So, who else is involved? In Japan, the project is aptly called "Emergency Animal Rescue HP." They didn't focus on creative naming, rather they focused on quickly assembling expertise for this specific, targeted effort. It's a collection of our veterinary industry friends who span the gamut from doctors to technicians to admins on the computer finding the animals' families. 
 
Some of the folks are being borrowed from other organizations: Japan SPCA, Japan Animal Welfare Society, Japan Pet Care Association and Japan Veterinary Medical Association. Plus, there's also lots of individual volunteers. Combined, the source of people power is great for us because it means we can keep our donations deal very specific: They do the work, we cover out-of-pocket. 
 
The money goes to food and medical care for the animals so their foster families don't have to do anything but provide love and attention. Overall, it's a direct project between industry colleagues about as high a bang-for-your-buck as we can make it.
 
If you want to join us in this effort -- which we're calling the Stand By You project -- we invite you to do so. You can drop a check made to "Stand By You" by our office or take it straight to the Menlo Park Comerica branch, or use the Paypal option (which charges about 2%, but is indeed convenient).
 
It's doing our part and making sure our efforts are efficient, direct and high-impact. BTW, the two dogs in the original video? Last we heard, they're doing just fine. And their powerful message was heard loud and clear!  Join us!
48

Stand By You II

Quick update about the Japan earthquake, tsunami and nuclear power plant disaster. We started thinking about the animals when we saw the story of the little dog who stood by her/his friend until humans arrived on the scene and s/he summoned them to help. We thought, "what loyalty and honor from this little animal!" You might remember, we blogged about it.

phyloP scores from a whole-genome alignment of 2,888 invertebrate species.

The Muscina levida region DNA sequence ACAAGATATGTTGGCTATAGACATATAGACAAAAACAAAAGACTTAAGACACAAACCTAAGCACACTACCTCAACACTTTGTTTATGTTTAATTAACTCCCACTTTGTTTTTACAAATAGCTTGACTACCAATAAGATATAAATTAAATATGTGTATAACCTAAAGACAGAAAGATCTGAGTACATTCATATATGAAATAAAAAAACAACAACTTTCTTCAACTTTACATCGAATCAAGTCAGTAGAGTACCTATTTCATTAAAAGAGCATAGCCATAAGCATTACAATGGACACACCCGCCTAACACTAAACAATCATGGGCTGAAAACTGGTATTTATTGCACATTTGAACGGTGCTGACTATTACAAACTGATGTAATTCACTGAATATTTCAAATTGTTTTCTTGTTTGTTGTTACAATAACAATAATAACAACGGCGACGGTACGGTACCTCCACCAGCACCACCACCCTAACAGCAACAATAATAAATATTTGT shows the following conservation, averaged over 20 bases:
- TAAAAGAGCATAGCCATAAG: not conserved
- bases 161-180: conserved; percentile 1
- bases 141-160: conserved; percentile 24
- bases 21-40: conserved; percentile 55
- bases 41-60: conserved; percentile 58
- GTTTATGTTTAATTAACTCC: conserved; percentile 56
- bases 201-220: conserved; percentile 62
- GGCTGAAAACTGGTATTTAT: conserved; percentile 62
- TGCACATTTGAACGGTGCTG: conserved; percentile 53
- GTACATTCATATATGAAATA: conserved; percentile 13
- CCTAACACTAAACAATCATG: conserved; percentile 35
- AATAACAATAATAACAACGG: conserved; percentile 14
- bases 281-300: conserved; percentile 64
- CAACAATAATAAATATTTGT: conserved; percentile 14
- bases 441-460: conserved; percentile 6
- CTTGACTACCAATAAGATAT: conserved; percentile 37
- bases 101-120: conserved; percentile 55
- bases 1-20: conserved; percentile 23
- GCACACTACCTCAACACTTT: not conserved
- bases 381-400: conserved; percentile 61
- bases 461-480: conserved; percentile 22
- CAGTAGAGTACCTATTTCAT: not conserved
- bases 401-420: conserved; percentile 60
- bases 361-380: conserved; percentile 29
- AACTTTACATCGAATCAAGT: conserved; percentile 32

This inspired us to start looking into what could be done. So, we set about extensively researching organizations that already existed to see what they were doing about the specific situation. What we learned, instead of providing hope, made us pretty depressed. There's a stunning amount of high-overhead efforts, and frankly we didn't feel like funding executive luxury. 
 
We also learned that, unfortunately, in Japan, the people shelters don't allow animals. Hey, we can't judge; the shelters there are very much like they were right here in the good ole USA before Katrina -- animals weren't allowed in ours either. But there was one piece of good news. The Japanese government suspended regulations to provide far more latitude in keeping victim pets from meeting an untimely end before they could be reunited with their families. 
 
This development has provided an opportunity. We've been on the phone and exchanging emails with some of our veterinary medicine industry colleagues in Japan. We've learned that on site there was no time for high-overhead; they were digging in with direct help on the ground, and mud on their boots. Actually, mud everywhere -- it's really quite nasty over there, people are having to go into the contaminated areas wearing hazmat suits. There is even some uncertainty in the law having to do with whether or not removing animals from the contaminated areas constitutes theft. That's definitely something they're having to work out. 
 
In any case, while it took us a while to understand the issues and to get our head around the problem, we think we have pretty good slice of the solution. For more on what we've come up with -- stay tuned. 
47